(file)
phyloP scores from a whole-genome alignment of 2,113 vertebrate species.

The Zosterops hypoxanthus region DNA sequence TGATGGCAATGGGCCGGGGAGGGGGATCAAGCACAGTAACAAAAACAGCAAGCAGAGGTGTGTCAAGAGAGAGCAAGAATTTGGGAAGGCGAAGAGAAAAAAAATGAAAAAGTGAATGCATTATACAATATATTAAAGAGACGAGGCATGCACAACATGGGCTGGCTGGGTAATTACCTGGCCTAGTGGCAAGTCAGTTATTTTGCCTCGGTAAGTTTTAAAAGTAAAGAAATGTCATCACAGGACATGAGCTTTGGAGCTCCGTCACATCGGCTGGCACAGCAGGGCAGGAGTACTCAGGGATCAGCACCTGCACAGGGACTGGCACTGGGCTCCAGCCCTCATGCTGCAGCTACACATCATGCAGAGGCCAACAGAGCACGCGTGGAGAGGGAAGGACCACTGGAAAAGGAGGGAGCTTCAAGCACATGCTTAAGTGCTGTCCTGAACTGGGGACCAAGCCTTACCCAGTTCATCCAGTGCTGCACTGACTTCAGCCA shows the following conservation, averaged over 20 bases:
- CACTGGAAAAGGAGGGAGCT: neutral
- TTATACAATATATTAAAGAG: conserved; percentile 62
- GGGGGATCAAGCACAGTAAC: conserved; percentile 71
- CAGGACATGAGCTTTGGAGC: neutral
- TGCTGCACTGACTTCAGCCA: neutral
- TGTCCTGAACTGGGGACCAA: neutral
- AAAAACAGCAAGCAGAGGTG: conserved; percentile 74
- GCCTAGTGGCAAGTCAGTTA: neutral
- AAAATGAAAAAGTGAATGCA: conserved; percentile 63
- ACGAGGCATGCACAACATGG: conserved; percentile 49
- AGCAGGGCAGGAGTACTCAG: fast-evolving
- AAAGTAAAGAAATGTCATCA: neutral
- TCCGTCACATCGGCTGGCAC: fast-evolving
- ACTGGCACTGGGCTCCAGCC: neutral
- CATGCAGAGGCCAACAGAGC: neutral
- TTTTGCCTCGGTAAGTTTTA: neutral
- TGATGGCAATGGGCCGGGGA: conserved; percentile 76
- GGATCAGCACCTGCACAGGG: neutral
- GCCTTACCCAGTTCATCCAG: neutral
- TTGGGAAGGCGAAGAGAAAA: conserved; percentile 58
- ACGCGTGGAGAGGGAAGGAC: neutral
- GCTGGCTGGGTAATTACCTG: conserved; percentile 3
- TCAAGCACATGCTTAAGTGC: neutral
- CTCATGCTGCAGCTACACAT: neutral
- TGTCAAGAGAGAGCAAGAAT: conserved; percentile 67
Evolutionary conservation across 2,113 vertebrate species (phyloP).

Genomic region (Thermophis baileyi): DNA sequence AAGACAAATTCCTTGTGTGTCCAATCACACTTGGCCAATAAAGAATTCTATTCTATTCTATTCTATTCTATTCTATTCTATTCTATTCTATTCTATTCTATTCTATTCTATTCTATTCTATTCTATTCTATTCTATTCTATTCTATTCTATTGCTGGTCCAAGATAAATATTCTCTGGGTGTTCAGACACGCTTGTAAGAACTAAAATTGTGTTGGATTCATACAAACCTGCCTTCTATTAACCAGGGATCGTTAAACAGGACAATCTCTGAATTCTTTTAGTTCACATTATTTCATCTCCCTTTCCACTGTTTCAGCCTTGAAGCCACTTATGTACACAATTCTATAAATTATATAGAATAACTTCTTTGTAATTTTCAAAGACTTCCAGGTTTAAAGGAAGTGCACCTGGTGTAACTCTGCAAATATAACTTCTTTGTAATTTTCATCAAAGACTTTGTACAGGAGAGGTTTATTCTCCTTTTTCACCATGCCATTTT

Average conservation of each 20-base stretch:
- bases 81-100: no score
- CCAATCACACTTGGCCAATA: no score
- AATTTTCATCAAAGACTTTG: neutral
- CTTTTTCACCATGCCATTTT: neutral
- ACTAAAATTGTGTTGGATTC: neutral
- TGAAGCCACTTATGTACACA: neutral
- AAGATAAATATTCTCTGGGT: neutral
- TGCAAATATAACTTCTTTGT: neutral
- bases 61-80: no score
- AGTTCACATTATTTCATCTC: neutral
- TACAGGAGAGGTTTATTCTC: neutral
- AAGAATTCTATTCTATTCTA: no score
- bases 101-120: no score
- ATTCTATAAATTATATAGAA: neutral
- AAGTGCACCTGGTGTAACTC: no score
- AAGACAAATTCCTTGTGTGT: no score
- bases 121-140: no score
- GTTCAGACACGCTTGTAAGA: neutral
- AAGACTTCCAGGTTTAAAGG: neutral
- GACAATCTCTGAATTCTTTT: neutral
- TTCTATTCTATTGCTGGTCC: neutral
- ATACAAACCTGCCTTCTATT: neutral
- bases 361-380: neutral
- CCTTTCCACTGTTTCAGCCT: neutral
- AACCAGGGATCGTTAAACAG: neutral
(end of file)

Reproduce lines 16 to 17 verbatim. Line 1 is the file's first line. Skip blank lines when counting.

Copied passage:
- ACTGGCACTGGGCTCCAGCC: neutral
- CATGCAGAGGCCAACAGAGC: neutral